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Stratford centennial
(1891-1991)

I saw it in the news...,   pp. 245-249


Page 247

The hunters: (r-1) Frank Weber, Andrew Weber, Max Polege, Henry Weber, Lori Weber, Johnny Weber, Pete Weber. Photo
courtesy of Marie Reed.
Recreation
From Stratford Journal, Dec. 3, 1936
Many Deer Brought Here
The first deer that was brought into Stratford was tagged
and brought home by John Novotny. He got his shot early
Sunday morning just about five minutes after going into the
woods.
The first Stratford man to shoot a deer was Frank Aldrich,
who got his buck early Saturday morning about half an hour
after going to the woods. He was up with L.B. Weber, the
Weber boys, Conway and Kenny and Vic Bartz. Conway and
Kenny showed up their dad, both bringing home a buck, and
Laurie returning with what he started. Nor was Vic success-
ful.
Probably the happiest of all the Stratford hunters was Ben
Weigel. He didn't get a buck but he did come home with a 250
pound black bear. Just before sundown, he saw the dim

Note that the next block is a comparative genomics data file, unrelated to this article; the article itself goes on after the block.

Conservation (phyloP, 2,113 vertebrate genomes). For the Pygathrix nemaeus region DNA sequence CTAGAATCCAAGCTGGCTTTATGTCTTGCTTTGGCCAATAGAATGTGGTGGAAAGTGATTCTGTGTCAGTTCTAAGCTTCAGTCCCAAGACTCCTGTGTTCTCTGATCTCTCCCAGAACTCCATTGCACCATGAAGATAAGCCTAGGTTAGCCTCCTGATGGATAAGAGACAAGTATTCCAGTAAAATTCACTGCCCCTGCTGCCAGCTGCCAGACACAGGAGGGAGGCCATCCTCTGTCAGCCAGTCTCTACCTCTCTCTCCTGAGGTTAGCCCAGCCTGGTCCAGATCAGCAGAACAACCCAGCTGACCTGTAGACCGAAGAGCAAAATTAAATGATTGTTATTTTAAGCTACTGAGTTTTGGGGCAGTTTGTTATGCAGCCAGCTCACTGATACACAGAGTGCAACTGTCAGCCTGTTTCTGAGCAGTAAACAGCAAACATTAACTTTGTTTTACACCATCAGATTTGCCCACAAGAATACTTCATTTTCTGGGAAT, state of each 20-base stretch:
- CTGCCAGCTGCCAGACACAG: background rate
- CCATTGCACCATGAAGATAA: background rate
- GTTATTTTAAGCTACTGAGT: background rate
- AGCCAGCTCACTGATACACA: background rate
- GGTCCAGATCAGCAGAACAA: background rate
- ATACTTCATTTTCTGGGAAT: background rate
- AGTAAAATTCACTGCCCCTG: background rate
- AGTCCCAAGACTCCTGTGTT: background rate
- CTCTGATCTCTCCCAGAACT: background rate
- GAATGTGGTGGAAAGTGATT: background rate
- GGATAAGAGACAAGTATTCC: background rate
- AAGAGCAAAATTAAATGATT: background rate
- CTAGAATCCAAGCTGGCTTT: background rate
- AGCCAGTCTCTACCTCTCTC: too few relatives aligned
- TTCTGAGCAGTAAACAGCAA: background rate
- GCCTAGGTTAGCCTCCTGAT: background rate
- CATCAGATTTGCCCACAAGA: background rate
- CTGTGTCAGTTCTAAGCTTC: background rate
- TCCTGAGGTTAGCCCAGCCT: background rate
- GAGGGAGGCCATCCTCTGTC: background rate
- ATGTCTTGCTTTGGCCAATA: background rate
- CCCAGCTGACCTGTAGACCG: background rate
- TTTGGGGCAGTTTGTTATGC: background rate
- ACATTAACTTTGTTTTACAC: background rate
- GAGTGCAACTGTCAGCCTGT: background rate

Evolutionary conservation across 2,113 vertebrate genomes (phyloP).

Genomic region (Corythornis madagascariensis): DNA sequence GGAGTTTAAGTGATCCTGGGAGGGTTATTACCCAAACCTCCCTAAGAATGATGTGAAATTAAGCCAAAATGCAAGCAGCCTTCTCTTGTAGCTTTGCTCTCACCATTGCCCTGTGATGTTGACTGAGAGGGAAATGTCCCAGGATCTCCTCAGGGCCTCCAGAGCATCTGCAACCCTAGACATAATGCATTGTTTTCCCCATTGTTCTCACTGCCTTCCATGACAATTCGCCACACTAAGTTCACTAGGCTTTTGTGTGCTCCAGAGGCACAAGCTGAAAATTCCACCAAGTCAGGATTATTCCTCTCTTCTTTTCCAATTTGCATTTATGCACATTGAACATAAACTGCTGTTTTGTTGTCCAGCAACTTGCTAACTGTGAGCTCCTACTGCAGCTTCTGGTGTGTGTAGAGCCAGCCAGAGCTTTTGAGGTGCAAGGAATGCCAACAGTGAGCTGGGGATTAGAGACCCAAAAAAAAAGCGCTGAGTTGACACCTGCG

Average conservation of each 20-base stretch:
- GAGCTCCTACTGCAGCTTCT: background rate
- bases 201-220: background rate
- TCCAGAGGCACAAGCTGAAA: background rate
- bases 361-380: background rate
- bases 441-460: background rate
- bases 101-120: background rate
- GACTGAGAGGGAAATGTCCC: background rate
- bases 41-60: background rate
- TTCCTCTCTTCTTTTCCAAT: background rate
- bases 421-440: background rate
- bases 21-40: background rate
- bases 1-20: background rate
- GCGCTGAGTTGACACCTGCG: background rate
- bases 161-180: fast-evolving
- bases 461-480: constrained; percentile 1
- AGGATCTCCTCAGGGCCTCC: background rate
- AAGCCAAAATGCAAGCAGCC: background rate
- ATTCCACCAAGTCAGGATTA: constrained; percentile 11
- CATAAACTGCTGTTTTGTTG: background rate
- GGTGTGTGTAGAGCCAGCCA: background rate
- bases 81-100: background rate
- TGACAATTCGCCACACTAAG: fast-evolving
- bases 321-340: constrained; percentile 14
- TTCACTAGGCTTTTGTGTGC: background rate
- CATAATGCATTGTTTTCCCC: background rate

outline of the bear about fifty feet away. He had just six shells
with him and he shot them all at the bear. Although he was
certain that he had seriously wounded the bear, it did not fall,
and he did not care to tackle a wounded bear without more am-
munition, so he left him in the woods overnight. The next
morning he returned to the spot, and found the bear less than
a quarter of a mile from the spot where he shot him.
From Stratford Journal, Nov. 28, 1938:
Many Hunters Bring Back Deer
At least sixty deer licenses were issued by Judge Curtin
to people of Stratford and vicinity for the season which closes
this year on Thanksgiving Day.
So far, we know of twelve successful hunters who have
brought deer back with them. They are L.B. Weber, Vic
Bartz, Frank Aldrich, Peter Polster, Roger Schuette, Rupert
Kurtzweil, Lawrence and Clarence Leick, Don Allington, R.
W. Dehn, John Obernberger and Jake Preisig.
The Law
From Stratford Journal, April 18, 1924:
The Burning of the Cross
Some little excitement was created lastWednesday when
it was discovered that someone had burned a fiery cross in our
village. We feel that this was the act of some boys having read
about such things being done and wishing to have a little
boyish fun.
However some folks think we have a Klan organization
in our midst or that it was the work of outsiders.
From Stratford Journal, Oct. 31, 1924:
Robbers Enter Connor Store
Sometime early Sunday morning the Connor Department
store was broken into and robbed by a band of thieves who
carried away merchandise valued at $1200 and so far no trace
has been found of them.
They gained entry by breaking the window in the drug
store door and opening the night lock and then proceeded to
loot the store at their leisure. Among the missing articles wee
20 suits of men's clothes, 4 over coats, 4 leather bags, 12 caps,


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